Articles | Volume 16, issue 5
Research article
16 Mar 2023
Research article |  | 16 Mar 2023

Near-global distributions of overshooting tops derived from Terra and Aqua MODIS observations

Yulan Hong, Stephen W. Nesbitt, Robert J. Trapp, and Larry Di Girolamo


Interactive discussion

Status: closed

Comment types: AC – author | RC – referee | CC – community | EC – editor | CEC – chief editor | : Report abuse
  • RC1: 'Comment on amt-2022-286', Anonymous Referee #1, 10 Nov 2022
    • AC3: 'Reply on RC1', Yulan Hong, 09 Jan 2023
  • RC2: 'Comment on amt-2022-286', Anonymous Referee #2, 05 Dec 2022
  • RC3: 'Comment on amt-2022-286', Anonymous Referee #1, 06 Dec 2022

Peer review completion

AR: Author's response | RR: Referee report | ED: Editor decision | EF: Editorial file upload
AR by Yulan Hong on behalf of the Authors (09 Jan 2023)  Author's response   Author's tracked changes   Manuscript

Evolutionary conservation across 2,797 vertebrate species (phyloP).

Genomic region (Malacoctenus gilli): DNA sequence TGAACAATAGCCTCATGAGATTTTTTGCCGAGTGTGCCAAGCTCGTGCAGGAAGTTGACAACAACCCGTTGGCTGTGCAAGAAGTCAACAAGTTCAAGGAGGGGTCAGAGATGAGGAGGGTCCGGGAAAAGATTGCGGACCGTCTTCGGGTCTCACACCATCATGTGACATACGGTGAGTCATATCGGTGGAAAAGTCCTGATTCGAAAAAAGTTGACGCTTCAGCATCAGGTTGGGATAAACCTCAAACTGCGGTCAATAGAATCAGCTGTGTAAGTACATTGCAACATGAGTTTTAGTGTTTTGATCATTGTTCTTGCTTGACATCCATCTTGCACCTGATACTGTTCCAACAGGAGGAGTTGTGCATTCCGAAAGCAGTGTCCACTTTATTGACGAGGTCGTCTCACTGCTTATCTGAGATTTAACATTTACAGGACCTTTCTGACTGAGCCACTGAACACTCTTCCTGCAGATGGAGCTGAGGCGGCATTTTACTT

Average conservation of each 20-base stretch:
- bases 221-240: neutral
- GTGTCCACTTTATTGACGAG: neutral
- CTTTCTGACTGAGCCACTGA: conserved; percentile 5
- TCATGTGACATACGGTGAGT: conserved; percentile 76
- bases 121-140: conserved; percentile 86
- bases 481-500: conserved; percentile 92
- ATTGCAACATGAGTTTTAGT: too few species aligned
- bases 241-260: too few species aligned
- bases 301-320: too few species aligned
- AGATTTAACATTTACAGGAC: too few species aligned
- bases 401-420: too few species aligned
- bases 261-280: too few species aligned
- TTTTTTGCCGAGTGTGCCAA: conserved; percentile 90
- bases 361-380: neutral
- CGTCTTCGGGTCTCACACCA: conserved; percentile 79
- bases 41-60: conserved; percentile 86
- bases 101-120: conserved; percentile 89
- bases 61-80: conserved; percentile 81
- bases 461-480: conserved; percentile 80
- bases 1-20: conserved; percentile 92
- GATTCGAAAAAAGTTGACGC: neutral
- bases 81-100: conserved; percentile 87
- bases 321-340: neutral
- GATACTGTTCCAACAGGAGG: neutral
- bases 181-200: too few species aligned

ED: Referee Nomination & Report Request started (27 Jan 2023) by Pawan K. Bhartia
RR by Anonymous Referee #1 (07 Feb 2023)
ED: Publish as is (15 Feb 2023) by Pawan K. Bhartia
AR by Yulan Hong on behalf of the Authors (19 Feb 2023)
Short summary
Deep convective updrafts form overshooting tops (OTs) when they extend into the upper troposphere and lower stratosphere. An OT often indicates hazardous weather conditions. The global distribution of OTs is useful for understanding global severe weather conditions. The Moderate Resolution Imaging Spectroradiometer (MODIS) on Aqua and Terra satellites provides 2 decades of records on the Earth–atmosphere system with stable orbits, which are used in this study to derive 20-year OT climatology.